Early in my career, I believed my legal education ended at law school graduation. I now believe it will end on the day I pack up my office to retire. Throughout my career, I have been a perpetual student. This is in part because I have had a wide variety of jobs: I have worked as a government prosecutor, in academia, and in private practice. Each stage of my career has demanded that I learn new areas of the law and new skills.

For 12 years, I worked as an assistant United States attorney in the Criminal Division of U.S. Attorney’s Office in Los Angeles. Because of the autonomy that federal prosecutors enjoy, I grew enormously as a young attorney. I learned how to be an effective trial lawyer and how to be nimble and comfortable on my feet in court. I wrote countless briefs and argued them in district court and in the Ninth Circuit Court of Appeals. But prosecutors have no clients as such and no need to develop business. While prosecutors are often efficient because they lack resources, they have no information about the business aspects of practicing law.

When I left the U.S. Attorney’s Office, I worked as a clinical professor at UCLA Law School. Because I was on the tenure track I pursued academic writing. My practical legal skills had no currency at UCLA; rather, conceptual analysis, discussion, and writing were highly prized. I spent two years reading and critiquing law review articles and navigating through a new and thoroughly foreign institutional environment.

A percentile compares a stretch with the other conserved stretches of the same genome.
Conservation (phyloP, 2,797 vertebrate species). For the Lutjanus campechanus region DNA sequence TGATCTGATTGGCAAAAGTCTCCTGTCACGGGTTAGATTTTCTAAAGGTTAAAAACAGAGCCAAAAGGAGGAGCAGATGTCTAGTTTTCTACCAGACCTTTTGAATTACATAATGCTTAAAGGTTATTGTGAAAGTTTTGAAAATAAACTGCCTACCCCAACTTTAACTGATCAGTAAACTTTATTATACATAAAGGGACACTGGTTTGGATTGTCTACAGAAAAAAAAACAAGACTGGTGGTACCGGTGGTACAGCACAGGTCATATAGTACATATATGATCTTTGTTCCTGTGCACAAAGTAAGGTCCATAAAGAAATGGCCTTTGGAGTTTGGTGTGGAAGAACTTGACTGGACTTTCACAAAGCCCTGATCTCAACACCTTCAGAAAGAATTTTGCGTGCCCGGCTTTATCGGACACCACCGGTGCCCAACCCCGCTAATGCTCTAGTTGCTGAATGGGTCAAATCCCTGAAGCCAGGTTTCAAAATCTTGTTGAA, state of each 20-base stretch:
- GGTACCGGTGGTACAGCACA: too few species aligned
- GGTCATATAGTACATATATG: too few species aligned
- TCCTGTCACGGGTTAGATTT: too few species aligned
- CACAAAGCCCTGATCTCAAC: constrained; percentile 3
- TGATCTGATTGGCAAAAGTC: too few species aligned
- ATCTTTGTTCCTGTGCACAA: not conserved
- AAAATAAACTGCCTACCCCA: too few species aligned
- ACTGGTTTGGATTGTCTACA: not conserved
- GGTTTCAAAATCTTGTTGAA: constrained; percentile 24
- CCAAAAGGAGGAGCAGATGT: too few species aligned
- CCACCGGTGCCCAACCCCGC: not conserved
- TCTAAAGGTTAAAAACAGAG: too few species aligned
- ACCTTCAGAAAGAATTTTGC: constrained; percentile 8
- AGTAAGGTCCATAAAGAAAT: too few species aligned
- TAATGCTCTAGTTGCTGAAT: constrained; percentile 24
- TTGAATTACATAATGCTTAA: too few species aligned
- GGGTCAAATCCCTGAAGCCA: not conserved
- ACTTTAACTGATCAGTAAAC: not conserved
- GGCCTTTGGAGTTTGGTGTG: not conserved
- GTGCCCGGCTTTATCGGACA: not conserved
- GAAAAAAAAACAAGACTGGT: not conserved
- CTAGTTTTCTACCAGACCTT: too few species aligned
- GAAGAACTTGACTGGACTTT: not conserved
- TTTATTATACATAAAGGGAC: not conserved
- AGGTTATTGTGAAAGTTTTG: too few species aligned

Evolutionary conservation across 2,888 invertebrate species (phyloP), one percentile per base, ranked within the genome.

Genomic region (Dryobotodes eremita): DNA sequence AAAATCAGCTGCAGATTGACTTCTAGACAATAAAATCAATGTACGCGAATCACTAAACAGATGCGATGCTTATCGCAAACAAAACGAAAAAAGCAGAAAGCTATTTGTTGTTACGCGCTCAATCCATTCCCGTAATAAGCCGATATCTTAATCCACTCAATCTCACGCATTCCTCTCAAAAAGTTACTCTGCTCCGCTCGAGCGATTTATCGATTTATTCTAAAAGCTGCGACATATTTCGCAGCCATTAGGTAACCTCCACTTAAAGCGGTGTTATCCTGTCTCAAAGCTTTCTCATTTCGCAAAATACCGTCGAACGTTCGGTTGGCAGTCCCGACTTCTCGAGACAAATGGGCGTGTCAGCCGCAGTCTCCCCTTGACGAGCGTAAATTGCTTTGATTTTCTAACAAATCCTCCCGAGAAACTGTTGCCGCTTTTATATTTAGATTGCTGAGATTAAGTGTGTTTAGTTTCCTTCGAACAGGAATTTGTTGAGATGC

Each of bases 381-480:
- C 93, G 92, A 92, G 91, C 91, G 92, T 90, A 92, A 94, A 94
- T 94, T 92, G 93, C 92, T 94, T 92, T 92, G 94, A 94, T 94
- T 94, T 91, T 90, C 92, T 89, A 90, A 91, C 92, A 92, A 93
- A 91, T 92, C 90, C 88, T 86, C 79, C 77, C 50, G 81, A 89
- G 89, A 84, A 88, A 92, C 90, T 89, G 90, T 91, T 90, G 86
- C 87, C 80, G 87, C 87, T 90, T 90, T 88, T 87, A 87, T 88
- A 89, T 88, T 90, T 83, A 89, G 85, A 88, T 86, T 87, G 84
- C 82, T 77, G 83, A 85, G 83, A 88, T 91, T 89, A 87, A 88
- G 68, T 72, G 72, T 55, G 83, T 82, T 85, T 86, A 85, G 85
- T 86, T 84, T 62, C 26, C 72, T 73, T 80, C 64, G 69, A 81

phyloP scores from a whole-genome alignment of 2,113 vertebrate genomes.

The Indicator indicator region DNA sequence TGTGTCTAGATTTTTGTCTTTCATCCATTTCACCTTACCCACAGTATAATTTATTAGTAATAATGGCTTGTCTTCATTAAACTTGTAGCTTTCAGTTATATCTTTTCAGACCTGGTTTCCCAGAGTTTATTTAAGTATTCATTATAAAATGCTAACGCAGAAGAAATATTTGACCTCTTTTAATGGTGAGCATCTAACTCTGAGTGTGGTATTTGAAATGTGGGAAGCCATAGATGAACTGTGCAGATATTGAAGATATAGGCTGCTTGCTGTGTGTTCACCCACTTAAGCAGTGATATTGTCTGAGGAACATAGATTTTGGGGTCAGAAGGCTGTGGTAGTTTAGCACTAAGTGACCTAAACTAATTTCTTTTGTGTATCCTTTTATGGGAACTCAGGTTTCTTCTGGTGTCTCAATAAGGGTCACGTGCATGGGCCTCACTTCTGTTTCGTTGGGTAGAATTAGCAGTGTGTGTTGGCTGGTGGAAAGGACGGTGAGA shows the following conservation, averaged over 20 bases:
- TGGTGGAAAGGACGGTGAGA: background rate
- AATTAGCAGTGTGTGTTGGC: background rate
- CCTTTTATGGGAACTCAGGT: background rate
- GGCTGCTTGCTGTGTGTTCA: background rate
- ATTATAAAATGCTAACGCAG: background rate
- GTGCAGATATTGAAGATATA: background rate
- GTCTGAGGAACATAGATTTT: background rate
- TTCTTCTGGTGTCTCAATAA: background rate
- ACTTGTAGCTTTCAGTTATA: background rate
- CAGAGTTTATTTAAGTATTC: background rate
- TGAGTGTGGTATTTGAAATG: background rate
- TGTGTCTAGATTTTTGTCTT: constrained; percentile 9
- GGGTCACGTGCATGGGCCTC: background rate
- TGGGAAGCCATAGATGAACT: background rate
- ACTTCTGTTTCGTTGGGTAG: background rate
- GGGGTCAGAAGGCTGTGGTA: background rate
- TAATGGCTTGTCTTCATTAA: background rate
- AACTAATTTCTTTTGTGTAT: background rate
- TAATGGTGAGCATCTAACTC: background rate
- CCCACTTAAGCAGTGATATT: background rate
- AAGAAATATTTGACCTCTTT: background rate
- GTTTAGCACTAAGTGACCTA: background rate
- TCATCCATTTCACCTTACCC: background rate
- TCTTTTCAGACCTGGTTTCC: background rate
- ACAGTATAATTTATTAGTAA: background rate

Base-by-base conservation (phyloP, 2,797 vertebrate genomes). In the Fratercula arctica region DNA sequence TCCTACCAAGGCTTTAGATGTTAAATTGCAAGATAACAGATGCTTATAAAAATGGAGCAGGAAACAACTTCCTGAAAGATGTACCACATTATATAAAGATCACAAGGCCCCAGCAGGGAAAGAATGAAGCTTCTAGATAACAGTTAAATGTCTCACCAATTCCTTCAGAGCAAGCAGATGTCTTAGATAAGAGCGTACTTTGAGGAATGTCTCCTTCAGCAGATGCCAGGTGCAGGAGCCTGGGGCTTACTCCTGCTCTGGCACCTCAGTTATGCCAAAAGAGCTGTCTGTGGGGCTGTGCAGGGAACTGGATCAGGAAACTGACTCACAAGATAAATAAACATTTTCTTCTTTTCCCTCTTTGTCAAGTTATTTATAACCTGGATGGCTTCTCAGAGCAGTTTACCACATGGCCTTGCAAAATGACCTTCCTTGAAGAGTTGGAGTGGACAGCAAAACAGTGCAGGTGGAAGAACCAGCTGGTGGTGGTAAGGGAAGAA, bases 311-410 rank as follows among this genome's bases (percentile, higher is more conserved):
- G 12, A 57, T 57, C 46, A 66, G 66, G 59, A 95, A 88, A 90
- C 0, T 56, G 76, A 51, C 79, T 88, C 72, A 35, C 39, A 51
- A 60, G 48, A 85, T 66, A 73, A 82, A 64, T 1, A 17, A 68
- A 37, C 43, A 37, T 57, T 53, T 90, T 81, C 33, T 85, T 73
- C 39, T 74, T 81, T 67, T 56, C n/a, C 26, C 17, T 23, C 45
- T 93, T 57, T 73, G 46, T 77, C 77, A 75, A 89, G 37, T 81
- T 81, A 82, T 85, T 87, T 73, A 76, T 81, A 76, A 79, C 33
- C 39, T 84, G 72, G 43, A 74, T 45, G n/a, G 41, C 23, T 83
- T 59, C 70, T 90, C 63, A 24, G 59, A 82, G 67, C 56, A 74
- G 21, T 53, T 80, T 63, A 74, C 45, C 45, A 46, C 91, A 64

I then left UCLA and joined O’Melveny & Myers, where I began my education anew. Twelve years later, I am a veteran of private practice. I have become accomplished at business development, billing and collections, and client relations, although I still have much to learn. I have become a civil litigator as well as a criminal practitioner. At the same time, I have recently become involved in firm management. These responsibilities have led me to focus on the operation of the firm itself as a business. And so my education continues.